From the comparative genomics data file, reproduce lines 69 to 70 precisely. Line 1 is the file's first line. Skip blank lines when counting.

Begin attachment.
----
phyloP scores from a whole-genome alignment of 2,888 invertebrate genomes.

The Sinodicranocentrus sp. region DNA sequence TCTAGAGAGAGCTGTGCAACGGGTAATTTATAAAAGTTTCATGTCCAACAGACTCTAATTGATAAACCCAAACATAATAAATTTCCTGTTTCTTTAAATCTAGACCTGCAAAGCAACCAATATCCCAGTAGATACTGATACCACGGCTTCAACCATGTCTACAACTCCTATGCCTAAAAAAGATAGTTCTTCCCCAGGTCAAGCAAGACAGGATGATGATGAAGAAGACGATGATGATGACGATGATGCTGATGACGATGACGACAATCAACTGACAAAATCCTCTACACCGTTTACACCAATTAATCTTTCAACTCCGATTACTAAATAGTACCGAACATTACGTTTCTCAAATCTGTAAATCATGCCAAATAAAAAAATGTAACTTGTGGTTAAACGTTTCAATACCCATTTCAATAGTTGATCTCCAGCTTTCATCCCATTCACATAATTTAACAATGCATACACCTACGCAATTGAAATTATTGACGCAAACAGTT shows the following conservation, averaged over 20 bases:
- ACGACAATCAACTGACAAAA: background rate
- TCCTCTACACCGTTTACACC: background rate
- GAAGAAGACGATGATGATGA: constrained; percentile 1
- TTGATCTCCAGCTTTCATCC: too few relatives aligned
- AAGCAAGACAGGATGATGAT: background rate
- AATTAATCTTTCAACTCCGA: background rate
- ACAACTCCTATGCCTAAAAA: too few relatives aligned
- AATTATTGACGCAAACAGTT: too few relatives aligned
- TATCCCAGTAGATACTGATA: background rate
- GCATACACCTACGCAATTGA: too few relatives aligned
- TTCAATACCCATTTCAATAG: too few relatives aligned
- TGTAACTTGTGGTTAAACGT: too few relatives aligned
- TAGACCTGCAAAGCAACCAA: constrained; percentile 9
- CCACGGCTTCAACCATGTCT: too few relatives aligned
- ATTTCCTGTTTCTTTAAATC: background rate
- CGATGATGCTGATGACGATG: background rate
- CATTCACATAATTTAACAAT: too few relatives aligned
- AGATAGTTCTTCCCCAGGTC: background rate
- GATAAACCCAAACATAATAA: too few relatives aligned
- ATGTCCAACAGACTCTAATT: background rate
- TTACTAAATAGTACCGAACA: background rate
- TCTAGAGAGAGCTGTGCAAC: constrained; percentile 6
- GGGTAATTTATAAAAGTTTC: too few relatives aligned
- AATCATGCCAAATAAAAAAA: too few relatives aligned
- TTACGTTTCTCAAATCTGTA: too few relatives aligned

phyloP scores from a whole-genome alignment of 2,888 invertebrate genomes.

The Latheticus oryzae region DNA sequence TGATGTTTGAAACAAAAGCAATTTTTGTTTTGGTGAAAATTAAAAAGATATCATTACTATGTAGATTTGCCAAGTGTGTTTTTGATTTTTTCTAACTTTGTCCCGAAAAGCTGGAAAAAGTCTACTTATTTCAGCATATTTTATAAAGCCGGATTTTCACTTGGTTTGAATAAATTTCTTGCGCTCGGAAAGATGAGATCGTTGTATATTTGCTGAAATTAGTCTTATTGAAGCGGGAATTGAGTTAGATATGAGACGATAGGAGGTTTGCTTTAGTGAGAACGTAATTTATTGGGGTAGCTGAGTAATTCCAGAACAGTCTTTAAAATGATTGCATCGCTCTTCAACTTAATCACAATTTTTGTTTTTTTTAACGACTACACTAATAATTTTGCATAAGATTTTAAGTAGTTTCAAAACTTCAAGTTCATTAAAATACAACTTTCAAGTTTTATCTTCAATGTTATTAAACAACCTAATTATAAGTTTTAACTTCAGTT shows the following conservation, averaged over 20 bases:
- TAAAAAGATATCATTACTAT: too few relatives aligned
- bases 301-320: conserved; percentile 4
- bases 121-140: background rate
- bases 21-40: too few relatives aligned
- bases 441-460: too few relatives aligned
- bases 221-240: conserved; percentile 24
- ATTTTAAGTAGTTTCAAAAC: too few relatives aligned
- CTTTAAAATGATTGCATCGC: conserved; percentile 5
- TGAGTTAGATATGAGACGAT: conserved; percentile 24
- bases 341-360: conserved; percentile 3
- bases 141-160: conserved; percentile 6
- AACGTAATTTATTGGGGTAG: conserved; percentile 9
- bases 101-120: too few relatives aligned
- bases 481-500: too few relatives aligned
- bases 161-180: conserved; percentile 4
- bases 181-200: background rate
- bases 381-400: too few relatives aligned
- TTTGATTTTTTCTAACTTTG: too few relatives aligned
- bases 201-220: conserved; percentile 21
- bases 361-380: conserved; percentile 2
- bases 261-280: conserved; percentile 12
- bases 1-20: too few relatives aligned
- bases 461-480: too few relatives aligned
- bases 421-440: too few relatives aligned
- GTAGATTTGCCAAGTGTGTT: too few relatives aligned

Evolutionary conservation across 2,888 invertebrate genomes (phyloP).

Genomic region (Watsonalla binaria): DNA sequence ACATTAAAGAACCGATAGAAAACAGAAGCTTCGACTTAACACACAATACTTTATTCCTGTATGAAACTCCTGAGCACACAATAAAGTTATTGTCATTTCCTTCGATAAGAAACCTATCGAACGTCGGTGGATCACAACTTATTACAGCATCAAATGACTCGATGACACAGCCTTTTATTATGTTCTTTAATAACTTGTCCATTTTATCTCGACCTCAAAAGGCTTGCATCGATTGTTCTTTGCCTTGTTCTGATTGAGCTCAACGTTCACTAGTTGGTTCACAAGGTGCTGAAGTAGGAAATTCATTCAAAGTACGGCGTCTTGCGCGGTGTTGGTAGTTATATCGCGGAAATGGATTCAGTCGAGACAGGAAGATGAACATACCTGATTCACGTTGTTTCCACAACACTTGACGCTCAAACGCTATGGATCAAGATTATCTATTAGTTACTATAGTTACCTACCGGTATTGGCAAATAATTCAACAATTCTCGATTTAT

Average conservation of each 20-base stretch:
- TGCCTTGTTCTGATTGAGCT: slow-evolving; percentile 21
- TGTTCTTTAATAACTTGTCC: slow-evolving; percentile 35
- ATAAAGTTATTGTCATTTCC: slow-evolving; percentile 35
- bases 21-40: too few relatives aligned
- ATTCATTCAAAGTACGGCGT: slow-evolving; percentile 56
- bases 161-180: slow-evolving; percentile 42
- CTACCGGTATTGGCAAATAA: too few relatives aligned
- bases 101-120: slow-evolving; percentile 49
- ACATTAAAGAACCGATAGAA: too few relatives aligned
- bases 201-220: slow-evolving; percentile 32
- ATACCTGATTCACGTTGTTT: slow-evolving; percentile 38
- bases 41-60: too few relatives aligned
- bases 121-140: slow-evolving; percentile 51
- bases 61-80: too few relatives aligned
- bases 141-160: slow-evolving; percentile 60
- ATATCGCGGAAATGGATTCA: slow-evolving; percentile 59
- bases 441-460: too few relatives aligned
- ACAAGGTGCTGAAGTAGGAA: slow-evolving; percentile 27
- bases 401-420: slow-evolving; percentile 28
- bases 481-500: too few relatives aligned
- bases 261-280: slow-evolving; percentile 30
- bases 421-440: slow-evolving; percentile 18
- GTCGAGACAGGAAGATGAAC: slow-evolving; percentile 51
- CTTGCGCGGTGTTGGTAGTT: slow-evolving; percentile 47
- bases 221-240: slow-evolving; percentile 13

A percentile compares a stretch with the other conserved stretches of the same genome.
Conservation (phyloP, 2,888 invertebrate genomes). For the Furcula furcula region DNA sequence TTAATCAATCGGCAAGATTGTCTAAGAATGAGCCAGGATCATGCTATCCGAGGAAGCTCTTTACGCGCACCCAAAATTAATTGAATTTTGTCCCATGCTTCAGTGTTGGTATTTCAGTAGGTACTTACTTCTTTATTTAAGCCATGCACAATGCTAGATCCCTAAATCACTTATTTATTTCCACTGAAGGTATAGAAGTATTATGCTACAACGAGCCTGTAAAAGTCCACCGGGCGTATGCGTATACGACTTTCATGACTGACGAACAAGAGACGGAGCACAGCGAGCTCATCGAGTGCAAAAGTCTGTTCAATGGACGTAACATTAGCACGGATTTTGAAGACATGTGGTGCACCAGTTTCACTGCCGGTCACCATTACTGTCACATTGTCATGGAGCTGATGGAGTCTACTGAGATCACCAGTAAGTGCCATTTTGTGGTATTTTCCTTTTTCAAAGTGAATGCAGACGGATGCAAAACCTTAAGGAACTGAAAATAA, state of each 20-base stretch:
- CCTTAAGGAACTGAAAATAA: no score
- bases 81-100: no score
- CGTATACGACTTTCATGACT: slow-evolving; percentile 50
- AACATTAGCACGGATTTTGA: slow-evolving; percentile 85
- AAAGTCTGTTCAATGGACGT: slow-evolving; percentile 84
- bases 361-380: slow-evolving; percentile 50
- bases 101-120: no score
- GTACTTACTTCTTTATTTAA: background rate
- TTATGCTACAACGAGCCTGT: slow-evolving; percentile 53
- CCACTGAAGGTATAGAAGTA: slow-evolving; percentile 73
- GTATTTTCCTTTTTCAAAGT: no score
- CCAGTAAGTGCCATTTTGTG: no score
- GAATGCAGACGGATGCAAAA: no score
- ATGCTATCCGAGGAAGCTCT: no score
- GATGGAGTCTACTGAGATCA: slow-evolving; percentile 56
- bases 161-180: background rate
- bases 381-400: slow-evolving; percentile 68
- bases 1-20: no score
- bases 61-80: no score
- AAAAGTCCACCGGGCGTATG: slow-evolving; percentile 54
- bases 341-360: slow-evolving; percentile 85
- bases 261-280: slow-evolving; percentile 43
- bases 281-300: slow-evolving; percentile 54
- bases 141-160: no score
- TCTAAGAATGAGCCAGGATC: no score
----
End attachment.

- bases 41-60: too few relatives aligned
- bases 121-140: slow-evolving; percentile 51